The claws of flaw :: The movie is like an unstable thing which keeps showing the signs of falling apart all the time – there is no real direction, and we can never see an attempt to keep things together. The whole movie is spread in all directions, and we are often confused about where it is headed with that love story which gets more added, making the mixture look confusing. The love story in this movie itself seems half-baked, and that never really becomes strong enough to justify the title. The final moments seem to be forced to make things better, but we never get it in full strength or in a believable manner. The dramatic side is weak, because after some time, we just stop caring for the main characters. There needed some better effort in dealing with this kind of things, and we see no signs of things getting any better at any stage, as the path chosen is ordinary.

The performers of the soul :: Aparna Balamurali is indeed the one who saves this movie from drowning, when there were many chances of the same. Whenever the movie struggles, there is something from her that keeps it floating just above trouble. This one never really gets near her role in Maheshinte Prathikaaram, or even the work in Oru Muthassi Gada, but one can only blame the movie’s lack of stability for the same. Whether it was in Sunday Holiday, Sarvopari Palakkaran or Thrissivaperoor Kliptham, she has been doing a good job with her characters. Well, even with movies that refuse to rise, she gets them to do better than they are, and it is the skill that she possesses better than any other actress in Malayalam movie industry. This movie can also thank her for the same.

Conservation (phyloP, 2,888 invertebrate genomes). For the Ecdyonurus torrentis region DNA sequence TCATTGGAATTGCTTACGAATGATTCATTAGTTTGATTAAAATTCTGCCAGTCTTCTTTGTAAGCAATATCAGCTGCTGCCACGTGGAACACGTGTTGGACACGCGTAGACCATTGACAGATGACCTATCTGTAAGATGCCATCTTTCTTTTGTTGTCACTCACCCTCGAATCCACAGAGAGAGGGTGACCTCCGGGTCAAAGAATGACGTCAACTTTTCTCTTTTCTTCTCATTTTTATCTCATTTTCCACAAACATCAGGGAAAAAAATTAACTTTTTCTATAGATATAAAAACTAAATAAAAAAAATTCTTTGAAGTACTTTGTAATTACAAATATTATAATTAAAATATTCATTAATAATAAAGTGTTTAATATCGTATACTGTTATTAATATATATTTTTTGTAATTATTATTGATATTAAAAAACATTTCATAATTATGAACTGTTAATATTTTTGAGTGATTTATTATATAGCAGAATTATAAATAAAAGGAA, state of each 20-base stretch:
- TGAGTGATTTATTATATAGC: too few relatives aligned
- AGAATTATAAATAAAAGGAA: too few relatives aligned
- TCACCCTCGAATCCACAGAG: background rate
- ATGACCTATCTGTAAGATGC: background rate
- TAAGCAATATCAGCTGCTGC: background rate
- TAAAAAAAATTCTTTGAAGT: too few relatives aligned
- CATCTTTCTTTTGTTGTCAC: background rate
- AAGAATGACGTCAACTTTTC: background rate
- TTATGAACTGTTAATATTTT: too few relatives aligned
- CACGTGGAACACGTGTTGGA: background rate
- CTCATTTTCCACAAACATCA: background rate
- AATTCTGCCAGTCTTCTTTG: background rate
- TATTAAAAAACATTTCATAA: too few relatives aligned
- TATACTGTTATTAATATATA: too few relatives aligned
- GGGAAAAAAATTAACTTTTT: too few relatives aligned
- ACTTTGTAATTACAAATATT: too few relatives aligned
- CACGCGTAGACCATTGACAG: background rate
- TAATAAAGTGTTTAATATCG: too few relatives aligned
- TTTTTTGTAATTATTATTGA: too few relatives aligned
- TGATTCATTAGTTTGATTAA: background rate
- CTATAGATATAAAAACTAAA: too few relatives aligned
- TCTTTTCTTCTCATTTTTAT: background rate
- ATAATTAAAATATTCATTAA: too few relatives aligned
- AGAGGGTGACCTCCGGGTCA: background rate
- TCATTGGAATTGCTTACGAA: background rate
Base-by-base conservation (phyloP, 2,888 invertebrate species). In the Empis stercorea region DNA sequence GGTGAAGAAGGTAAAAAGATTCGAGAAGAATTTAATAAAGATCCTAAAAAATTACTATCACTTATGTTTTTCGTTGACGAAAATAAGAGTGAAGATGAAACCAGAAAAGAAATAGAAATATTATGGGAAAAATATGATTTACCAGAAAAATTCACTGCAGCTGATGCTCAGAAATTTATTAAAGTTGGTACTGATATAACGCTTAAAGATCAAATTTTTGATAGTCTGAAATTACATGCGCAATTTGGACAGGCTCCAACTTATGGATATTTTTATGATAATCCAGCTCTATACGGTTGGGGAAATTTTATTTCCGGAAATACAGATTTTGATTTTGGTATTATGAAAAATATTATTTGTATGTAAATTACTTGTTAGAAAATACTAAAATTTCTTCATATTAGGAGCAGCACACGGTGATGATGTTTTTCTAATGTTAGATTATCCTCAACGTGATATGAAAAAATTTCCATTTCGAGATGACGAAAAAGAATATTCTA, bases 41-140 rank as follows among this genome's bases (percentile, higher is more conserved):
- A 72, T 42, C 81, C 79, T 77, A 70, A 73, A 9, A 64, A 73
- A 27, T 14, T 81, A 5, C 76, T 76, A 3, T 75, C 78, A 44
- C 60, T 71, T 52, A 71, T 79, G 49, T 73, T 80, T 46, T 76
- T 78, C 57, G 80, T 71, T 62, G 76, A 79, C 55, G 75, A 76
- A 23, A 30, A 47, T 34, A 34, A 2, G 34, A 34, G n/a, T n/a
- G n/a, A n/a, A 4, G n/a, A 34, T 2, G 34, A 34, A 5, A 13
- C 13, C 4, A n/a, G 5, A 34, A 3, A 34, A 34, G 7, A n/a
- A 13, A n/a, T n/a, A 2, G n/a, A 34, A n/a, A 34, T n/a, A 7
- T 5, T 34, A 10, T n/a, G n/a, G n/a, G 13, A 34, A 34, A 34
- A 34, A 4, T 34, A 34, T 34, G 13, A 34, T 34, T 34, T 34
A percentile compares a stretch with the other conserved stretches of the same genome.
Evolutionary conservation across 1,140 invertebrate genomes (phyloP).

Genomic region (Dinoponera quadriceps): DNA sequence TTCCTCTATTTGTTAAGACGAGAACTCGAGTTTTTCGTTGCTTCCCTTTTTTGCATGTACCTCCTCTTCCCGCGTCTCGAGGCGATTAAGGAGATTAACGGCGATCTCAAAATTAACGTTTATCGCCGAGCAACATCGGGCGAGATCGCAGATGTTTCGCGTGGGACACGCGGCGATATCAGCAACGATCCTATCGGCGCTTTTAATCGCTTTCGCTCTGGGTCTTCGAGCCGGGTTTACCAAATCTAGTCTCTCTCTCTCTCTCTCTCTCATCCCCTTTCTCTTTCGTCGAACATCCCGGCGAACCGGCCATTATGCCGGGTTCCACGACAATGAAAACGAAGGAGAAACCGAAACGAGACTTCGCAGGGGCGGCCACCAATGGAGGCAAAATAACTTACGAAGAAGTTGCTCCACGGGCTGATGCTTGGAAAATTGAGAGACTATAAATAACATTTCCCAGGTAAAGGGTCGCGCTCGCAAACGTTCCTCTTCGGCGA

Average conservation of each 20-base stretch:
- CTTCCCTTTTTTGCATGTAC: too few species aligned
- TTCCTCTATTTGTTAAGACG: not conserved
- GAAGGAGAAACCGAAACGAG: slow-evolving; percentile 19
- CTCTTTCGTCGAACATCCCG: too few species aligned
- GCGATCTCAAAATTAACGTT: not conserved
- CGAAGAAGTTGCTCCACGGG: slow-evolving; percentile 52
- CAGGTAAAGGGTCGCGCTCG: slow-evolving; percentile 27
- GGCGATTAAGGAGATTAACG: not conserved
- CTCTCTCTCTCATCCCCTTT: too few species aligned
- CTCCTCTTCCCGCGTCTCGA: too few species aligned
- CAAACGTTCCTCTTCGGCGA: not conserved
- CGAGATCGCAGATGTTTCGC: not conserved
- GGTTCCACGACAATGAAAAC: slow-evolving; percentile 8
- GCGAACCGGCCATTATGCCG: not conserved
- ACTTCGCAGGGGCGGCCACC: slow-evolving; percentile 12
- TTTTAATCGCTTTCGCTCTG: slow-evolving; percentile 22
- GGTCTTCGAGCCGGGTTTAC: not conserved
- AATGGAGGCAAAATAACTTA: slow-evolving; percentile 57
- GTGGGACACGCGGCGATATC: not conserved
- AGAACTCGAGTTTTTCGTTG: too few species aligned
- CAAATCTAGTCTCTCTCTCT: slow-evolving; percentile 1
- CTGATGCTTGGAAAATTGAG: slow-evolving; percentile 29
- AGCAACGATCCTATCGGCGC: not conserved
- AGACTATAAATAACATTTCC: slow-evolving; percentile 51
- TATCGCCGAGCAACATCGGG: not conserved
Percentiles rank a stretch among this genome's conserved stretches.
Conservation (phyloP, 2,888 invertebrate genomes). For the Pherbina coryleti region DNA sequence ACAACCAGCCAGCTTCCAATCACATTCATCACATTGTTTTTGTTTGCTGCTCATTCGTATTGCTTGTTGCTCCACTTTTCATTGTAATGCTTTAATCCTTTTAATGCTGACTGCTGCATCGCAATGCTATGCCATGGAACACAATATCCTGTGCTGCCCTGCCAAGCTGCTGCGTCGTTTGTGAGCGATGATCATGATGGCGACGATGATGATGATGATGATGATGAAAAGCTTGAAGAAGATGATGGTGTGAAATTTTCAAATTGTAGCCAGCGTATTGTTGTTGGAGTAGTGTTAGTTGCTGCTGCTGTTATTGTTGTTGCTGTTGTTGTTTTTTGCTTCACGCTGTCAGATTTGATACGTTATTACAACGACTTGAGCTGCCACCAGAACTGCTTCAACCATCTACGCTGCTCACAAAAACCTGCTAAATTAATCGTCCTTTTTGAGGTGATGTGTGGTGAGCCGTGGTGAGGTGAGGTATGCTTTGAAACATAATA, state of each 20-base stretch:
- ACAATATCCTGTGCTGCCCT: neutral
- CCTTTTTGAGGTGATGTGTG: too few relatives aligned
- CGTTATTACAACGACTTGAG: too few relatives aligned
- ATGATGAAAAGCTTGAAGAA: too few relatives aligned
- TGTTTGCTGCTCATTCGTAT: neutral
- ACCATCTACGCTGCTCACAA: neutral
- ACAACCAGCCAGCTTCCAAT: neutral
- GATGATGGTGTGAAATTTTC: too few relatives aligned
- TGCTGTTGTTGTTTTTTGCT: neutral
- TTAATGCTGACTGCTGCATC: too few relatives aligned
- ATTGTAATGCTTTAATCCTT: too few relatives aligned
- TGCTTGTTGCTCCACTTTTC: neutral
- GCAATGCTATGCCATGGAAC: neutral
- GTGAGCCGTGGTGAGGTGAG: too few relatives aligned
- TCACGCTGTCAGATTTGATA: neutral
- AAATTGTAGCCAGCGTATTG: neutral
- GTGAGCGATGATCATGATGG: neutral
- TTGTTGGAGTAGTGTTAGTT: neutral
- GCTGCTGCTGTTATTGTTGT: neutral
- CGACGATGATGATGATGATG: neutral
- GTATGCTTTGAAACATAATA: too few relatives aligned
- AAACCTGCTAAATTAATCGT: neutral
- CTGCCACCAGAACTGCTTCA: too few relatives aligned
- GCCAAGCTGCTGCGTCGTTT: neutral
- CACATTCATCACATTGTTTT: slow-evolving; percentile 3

Further performers of the soul :: As it is said above, and just as it is expected, this one is more of the Aparna Balamurali movie, as Om Shanti Oshana was Nazriya Nazim movie. Askar Ali has his moments here and there, but never really leaves much for the viewers. Kavya Suresh has her own moments too, as the supporting cast did for Nazriya in Om Shanti Oshana – she looks nicely suitable for this role. Rony David who is best known for his role in Aanandam, once again leaves a mark. Baiju’s role is as funny as one would expect from a father character with daughter problems and high expectations. Pradeep Kottayam has some comedy to go with it. We can also find some okay performances from some lesser known actors who play those characters which come and go without contributing that much to the story.